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Tree improvement effects on tree size distributions for Picea glauca and Picea mariana in New Brunswick, Canada

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Abstract:

Height and diameter distributions between improved and unimproved (checklot) seedlots for white spruce [Picea glauca (Moench) Voss] and black spruce [Picea mariana (Mill.) BSP] were compared using the two-parameter Weibull function. Individual tree height at age 5-15 years and diameter at breast height at age 15 years that were collected from two series of large-plot realized gain tests were used for this purpose. For both species, improved seedlots did not significantly (α=0.05) change the shape parameter of the distributions relative to their checklots, suggesting that an overall shape value will be adequate to predict tree size distributions of various improved seedlots. The most important finding was that seedlot influenced the scale parameter (related to the range of the distribution) significantly, but from a practical viewpoint, only those scale values of the higher rated seedlots (i.e. seedlots collected from a rogued seed orchard or superior families) were significantly higher (α=0.05) than those of the respective unimproved seedlot. The changes in scale value of the alternative improved seedlots relative to the checklot (ΔScale) were comparable in magnitude to the respective realized genetic gains, suggesting that tree improvement effects on the scale value can be adjusted by realized genetic gains. The results also suggest that site and age significantly affected the scale value; in general, ΔScale became larger at earlier ages or on better sites. The findings reported here will be used in the development of yield functions for genetically improved white and black spruce in New Brunswick.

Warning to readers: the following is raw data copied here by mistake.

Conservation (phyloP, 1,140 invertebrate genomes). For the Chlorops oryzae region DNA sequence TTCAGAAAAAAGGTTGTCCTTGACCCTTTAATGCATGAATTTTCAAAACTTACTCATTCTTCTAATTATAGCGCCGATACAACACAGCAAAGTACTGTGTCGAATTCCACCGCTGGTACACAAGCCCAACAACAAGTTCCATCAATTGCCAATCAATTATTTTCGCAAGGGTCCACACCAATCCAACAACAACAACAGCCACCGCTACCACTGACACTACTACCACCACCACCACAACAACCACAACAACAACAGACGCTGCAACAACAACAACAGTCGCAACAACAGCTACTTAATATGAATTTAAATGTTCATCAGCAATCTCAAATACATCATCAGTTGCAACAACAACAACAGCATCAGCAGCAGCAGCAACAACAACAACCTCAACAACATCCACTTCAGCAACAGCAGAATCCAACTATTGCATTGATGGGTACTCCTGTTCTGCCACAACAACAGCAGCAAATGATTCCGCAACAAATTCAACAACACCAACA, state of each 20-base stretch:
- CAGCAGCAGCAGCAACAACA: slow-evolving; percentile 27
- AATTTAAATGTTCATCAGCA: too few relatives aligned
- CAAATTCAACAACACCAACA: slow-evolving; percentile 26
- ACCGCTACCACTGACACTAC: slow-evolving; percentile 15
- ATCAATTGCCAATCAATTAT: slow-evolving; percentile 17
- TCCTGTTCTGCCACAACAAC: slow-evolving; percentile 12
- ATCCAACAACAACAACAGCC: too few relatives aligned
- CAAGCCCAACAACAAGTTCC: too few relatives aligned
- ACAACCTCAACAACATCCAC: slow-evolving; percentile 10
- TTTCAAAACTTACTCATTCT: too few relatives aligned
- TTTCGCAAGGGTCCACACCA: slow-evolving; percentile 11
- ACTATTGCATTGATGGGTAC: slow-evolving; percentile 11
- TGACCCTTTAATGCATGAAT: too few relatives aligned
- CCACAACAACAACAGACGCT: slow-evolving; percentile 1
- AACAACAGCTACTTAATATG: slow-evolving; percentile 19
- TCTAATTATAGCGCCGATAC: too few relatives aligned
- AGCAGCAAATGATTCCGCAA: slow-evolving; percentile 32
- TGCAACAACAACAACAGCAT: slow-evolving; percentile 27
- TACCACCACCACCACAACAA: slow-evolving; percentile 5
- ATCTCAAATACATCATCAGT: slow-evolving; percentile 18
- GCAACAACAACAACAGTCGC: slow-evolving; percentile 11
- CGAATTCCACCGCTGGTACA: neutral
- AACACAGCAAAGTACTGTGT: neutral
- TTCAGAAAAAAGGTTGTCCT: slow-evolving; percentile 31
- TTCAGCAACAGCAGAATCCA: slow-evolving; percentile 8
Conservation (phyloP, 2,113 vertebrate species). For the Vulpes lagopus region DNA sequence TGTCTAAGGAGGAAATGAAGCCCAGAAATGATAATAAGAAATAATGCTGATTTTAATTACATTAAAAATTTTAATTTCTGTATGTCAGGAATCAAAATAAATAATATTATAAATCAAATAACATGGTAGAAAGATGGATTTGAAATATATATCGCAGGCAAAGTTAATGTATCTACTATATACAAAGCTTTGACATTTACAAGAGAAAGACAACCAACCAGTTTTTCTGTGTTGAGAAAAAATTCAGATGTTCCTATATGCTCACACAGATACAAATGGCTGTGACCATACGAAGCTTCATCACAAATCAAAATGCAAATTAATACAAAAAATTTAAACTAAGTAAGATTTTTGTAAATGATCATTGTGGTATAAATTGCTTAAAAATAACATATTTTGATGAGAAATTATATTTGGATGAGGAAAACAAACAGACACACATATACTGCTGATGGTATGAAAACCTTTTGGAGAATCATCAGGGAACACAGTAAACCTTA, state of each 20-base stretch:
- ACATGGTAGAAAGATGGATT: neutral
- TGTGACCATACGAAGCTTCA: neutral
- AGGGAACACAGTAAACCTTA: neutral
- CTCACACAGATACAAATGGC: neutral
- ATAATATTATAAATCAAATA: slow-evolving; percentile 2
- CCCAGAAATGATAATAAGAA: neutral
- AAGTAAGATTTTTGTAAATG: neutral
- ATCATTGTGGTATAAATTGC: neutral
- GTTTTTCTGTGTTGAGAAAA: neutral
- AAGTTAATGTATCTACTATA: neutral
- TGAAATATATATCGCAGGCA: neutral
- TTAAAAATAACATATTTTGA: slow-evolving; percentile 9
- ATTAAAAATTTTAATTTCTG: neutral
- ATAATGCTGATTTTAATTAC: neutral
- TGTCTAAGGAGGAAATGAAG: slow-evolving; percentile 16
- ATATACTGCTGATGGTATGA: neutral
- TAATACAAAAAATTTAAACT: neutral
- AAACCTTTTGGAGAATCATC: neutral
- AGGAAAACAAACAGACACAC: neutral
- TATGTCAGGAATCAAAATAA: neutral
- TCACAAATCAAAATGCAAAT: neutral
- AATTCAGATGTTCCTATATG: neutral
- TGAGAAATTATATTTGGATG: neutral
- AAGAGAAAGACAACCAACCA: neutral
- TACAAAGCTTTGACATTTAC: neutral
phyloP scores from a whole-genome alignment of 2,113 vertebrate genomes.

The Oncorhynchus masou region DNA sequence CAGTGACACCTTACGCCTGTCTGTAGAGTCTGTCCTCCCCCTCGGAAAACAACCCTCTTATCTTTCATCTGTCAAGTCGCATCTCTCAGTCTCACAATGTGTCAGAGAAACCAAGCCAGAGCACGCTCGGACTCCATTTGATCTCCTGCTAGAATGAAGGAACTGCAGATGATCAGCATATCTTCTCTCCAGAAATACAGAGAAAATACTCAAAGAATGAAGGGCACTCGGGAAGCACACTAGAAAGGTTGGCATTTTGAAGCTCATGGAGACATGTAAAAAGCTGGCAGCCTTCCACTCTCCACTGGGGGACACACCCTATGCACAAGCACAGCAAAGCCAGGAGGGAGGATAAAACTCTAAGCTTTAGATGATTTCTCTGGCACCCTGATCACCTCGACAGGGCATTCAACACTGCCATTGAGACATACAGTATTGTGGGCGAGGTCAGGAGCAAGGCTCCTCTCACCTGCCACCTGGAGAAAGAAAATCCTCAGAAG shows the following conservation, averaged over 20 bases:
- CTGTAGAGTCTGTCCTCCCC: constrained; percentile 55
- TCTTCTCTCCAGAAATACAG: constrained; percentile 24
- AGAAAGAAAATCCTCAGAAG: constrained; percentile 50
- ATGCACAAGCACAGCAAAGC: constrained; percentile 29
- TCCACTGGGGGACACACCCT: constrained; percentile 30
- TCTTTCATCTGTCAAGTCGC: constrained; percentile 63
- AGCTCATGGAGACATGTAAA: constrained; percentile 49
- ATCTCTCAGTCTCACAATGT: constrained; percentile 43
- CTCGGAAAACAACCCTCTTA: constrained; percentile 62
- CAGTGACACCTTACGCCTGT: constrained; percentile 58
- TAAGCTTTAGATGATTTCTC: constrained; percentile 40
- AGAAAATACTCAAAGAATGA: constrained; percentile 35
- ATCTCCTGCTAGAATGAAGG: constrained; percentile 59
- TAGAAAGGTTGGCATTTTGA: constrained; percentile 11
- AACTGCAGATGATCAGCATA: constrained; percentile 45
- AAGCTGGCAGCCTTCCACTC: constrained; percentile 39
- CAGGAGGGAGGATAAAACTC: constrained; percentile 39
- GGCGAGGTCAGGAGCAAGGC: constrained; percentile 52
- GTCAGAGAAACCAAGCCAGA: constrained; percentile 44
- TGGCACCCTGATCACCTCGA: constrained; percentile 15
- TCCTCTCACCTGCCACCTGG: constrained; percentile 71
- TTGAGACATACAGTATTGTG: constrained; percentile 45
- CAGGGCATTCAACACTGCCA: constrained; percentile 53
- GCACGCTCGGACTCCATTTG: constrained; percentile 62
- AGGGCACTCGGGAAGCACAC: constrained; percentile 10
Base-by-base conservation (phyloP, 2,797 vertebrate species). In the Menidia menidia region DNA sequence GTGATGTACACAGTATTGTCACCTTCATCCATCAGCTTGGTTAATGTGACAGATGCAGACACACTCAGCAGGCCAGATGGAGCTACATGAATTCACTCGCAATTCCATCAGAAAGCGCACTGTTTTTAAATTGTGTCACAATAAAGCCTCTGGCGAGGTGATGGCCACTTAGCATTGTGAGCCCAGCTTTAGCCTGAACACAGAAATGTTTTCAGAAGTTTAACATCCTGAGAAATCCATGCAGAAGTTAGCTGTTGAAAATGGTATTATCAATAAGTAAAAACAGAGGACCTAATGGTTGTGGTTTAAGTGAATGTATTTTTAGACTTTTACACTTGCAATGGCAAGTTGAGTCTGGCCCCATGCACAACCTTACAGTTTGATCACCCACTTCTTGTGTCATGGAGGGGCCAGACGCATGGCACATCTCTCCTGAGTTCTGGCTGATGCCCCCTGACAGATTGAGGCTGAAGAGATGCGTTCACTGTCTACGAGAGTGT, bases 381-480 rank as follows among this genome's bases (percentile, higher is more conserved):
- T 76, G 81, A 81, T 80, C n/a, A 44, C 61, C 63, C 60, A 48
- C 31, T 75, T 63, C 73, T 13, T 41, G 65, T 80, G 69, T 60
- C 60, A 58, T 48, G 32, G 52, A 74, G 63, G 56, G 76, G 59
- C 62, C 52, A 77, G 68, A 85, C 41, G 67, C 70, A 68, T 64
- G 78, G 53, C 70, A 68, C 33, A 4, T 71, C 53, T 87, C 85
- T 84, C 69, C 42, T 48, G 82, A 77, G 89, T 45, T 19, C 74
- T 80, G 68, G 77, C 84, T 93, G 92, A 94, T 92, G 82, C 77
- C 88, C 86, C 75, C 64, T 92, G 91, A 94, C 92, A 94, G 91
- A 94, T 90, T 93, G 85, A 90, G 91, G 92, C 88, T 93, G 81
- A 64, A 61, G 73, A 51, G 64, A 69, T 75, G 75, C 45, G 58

Keywords: Growth and yield model; Weibull distribution; realized gain test; seed orchard

Document Type: Research Article

DOI: http://dx.doi.org/10.1080/02827580903439782

Affiliations: 1: New Brunswick Department of Natural Resources, Kingsclear Forest Nursery, Island View, NB, Canada 2: Natural Resources Canada, Canadian Forest Service-Atlantic Forestry Centre, Fredericton, NB, Canada

Publication date: February 1, 2010

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